Attorney General Jeff Sessions recently urged cities, counties, and states to honor federal immigration detainer requests, saying if they don’t, they could lose federal money. Specifically, if an immigrant here illegally is arrested, he wants local law enforcement to continue to hold onto that person until federal immigration officials can pick them up.

But Connecticut officials say it’s not that easy -- and it may not be lawful. 

@SeemaCMS / Twitter

Republican efforts to repeal and replace Obamacare have officially failed, and President Donald Trump said he's waiting for the health insurance marketplace to explode. But what will that mean for Connecticut?

Ryan Caron King / WNPR

President Donald Trump’s budget proposal plans to zero out funding for something called Community Development Block Grants -- money that goes from the federal government to states and municipalities to use as they see fit.

Chion Wolf / WNPR

The city of Hartford is in the midst of another search for a school superintendent and it’s down to two finalists. But Mayor Luke Bronin recently floated the idea of another person at the last minute, and the move concerned at least one board member. 

Michelle Lee flickr.com/photos/michellerlee/7610741336 / Creative Commons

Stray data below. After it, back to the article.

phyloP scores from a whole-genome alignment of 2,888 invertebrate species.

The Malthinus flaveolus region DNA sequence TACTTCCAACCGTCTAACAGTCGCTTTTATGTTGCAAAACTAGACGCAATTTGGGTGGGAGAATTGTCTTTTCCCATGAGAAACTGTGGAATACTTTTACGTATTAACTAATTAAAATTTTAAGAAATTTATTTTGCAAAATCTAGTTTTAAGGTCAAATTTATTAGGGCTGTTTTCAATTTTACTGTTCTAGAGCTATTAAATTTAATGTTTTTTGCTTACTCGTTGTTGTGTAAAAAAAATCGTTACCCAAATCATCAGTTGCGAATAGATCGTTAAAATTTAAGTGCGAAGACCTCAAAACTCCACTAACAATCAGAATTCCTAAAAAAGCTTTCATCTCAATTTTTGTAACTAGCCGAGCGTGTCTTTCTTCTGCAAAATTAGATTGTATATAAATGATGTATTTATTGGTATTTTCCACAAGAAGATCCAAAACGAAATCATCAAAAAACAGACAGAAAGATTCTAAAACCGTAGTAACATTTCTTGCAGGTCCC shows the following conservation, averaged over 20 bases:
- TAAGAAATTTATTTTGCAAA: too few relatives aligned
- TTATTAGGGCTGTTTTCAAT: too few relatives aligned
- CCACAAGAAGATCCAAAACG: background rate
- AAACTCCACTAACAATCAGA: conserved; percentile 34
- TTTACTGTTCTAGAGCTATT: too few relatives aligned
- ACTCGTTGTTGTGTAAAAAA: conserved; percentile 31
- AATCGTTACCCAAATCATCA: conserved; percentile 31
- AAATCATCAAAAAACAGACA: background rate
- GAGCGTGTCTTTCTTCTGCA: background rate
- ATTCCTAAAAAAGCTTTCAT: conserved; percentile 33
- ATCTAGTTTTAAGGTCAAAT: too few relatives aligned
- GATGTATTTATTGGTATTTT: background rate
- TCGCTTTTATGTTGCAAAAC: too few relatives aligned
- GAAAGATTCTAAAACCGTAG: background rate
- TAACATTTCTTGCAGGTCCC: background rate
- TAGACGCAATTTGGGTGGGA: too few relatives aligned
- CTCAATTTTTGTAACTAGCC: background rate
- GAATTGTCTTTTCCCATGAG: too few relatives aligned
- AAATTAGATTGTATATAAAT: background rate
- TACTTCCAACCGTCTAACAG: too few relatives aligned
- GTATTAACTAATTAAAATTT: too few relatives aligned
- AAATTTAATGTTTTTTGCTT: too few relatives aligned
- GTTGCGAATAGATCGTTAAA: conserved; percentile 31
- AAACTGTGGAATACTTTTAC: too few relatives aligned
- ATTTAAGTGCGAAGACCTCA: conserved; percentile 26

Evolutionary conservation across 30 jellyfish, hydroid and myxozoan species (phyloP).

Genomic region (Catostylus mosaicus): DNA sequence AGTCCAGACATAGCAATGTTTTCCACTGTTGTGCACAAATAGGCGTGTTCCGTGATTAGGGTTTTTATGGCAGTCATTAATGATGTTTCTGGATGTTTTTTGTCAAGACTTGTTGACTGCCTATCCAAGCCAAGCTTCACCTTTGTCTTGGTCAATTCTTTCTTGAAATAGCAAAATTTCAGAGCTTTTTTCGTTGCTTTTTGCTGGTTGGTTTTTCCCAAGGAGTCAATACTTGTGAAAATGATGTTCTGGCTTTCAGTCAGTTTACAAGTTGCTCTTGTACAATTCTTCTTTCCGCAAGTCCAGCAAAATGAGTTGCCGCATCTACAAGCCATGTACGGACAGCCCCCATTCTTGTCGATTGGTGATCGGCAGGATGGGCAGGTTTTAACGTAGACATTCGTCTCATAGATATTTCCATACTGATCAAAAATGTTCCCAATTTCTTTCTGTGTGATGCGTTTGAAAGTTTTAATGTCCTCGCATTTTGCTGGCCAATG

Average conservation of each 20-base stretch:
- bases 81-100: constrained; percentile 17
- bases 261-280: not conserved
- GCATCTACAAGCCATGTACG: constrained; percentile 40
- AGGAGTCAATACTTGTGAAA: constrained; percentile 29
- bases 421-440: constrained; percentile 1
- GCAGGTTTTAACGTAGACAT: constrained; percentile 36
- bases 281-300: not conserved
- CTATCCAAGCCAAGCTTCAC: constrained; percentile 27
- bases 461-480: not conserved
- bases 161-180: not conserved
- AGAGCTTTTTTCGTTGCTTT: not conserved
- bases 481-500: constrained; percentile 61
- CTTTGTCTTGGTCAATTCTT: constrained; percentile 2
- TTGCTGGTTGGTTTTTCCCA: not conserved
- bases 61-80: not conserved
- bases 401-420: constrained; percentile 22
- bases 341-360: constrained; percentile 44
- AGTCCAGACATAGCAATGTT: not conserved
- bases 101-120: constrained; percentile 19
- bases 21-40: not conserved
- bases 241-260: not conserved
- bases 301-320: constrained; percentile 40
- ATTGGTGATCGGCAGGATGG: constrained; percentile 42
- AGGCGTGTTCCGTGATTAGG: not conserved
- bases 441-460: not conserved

The Connecticut General Assembly is considering a proposal that would provide for paid family medical leave, and state Senate leaders from both parties are apparently working on compromise language. 

DavidsonScott15 / Creative Commons

The City of Hartford's police department is short on officers.  As one way to try and fix the problem,  the department is now opening a two-week application process just for city residents. 

Jackie Harris / WNPR

State lawmakers held a public hearing Thursday on a series of bills to benefit workers in Connecticut. One effort would increase the minimum wage to $15.00 an hour by 2022, while another would mandate paid family leave. 

White House / Creative Commons

At a briefing with reporters Thursday morning, Governor Dannel Malloy was asked what he thought about the tension between Republican President Donald Trump, Democratic Senator Richard Blumenthal, and the federal judiciary. Instead of tackling the issue, Malloy took on the president.

Ryan Caron King / WNPR

Governor Dannel Malloy has included $125 million in his capital budget as part of an effort to remake the XL Center in downtown Hartford. The state says this is half of what is needed to bring the stadium up to date, but the plan could face Republican opposition. 

Mark Goebel / Creative Commons

The University of Hartford is investigating an email sent to some campus accounts referencing white supremacy Saturday night, and its president is denouncing the missive. 

No one knows what will happen to the Affordable Care Act, or to coverage for the roughly 300,000 Connecticut residents insured under the program. But the state office in charge of the ACA is still making plans for the future – hoping to make the private marketplace more attractive for insurers.